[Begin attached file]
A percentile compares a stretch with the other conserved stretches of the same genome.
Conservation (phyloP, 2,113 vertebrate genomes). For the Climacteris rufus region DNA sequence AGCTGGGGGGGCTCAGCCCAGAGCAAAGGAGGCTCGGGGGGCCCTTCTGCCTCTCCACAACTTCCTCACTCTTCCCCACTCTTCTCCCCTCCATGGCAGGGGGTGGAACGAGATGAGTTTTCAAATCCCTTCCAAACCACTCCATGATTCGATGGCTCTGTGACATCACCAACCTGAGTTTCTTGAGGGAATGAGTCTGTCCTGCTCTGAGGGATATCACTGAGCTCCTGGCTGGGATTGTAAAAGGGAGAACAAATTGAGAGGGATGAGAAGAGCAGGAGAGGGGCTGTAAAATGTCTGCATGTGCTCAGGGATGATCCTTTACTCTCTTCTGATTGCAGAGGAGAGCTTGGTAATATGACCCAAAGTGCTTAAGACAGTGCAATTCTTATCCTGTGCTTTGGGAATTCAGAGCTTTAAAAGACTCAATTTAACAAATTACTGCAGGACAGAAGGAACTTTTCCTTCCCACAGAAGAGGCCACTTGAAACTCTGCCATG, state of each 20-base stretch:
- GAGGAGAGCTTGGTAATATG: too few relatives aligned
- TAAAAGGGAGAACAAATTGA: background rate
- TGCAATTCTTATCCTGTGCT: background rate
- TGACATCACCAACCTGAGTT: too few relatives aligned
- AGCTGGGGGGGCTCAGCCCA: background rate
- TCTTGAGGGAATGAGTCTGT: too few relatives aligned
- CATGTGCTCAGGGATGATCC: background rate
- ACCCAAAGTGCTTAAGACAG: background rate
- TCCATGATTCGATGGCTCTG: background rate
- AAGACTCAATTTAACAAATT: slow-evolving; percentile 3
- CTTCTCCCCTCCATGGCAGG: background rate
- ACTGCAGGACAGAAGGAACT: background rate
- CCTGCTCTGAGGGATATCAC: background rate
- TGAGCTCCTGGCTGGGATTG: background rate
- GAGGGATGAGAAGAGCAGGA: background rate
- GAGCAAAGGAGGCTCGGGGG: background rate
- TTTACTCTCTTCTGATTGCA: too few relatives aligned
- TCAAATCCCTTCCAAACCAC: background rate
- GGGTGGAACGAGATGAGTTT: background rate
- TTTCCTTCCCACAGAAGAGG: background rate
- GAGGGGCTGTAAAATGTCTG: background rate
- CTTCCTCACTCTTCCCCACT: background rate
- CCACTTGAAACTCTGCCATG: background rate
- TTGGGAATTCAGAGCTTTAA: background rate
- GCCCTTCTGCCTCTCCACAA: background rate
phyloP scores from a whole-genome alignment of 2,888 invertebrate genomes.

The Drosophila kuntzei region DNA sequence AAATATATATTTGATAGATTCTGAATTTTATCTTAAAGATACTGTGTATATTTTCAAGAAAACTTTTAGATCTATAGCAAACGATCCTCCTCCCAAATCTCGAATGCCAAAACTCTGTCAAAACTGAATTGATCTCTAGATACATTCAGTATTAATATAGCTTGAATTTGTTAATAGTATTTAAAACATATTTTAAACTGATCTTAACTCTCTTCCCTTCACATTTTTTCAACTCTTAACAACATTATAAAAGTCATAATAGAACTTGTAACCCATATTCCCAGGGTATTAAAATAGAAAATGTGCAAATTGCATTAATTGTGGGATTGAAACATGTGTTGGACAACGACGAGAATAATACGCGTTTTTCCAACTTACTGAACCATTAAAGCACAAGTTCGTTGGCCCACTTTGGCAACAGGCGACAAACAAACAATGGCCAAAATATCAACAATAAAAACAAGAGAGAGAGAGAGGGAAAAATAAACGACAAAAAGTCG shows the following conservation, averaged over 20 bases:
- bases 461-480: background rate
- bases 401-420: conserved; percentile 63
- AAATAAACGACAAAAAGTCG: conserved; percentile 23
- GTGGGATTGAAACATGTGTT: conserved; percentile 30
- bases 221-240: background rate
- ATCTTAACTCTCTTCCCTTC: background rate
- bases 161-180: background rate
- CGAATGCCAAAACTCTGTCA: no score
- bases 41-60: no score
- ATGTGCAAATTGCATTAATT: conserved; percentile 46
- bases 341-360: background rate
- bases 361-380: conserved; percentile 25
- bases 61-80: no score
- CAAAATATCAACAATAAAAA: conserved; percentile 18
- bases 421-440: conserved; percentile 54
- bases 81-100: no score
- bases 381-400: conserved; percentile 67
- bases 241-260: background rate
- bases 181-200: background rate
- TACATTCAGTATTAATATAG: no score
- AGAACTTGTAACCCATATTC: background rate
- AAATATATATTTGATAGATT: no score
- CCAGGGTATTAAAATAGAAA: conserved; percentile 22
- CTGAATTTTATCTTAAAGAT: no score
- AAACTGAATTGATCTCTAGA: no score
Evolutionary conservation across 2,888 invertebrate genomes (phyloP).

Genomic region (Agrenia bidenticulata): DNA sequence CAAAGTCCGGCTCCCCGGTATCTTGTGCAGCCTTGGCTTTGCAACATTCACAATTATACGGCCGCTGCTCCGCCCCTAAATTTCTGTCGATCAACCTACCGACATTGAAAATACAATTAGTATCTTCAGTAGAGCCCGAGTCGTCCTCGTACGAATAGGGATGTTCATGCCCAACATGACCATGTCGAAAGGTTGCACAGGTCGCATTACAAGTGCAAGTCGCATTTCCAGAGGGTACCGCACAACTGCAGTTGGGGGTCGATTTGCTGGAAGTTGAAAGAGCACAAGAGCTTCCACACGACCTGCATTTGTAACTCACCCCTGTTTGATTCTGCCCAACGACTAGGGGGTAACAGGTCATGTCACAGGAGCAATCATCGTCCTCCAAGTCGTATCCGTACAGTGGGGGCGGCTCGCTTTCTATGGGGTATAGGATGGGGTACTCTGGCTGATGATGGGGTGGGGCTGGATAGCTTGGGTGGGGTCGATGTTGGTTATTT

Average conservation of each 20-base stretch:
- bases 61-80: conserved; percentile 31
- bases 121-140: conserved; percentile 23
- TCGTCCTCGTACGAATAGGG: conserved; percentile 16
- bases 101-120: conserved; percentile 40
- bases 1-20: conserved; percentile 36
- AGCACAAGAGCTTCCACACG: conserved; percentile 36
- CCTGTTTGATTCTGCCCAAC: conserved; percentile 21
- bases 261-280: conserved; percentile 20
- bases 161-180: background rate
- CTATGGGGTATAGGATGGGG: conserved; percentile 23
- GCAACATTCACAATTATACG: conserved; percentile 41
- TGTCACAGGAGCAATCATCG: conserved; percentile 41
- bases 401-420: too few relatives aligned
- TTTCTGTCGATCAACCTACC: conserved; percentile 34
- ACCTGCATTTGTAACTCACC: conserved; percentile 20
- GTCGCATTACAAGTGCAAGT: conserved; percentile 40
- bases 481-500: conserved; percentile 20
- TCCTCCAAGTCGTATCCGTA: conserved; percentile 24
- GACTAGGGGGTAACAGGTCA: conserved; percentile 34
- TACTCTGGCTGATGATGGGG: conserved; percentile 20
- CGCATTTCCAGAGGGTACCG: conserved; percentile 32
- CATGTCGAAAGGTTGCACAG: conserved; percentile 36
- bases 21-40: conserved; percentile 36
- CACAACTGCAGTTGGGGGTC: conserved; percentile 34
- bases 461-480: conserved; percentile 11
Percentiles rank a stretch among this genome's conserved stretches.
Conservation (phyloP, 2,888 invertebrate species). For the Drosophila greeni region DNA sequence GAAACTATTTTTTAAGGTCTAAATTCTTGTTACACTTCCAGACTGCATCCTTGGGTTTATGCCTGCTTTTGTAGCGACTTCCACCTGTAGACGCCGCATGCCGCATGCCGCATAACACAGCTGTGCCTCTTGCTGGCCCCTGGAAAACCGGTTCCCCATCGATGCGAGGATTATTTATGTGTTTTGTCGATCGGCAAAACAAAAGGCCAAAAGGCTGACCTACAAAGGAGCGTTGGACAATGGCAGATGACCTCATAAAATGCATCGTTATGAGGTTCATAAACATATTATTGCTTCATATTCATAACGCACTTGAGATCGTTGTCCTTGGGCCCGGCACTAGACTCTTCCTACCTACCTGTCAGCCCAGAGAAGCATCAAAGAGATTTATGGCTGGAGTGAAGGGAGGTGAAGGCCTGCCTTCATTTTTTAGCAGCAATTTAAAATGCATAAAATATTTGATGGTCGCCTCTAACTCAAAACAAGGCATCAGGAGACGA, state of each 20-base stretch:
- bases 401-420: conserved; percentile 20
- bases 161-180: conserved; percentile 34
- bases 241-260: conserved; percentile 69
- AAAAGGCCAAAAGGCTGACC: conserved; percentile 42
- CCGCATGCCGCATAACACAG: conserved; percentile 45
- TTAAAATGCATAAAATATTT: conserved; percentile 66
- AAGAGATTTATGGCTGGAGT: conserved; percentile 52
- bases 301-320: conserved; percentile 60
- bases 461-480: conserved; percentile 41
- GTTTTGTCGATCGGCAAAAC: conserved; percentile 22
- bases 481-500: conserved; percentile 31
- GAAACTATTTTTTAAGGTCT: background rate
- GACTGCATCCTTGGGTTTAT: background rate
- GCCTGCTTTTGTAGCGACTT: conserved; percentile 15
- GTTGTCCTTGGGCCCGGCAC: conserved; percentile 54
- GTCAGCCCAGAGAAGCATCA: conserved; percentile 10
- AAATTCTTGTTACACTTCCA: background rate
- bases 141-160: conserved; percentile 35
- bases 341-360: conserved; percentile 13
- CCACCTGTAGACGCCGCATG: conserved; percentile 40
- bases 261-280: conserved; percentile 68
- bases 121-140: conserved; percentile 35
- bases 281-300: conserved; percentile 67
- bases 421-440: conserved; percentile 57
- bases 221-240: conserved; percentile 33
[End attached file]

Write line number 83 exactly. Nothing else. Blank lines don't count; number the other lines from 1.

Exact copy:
Percentiles rank a stretch among this genome's conserved stretches.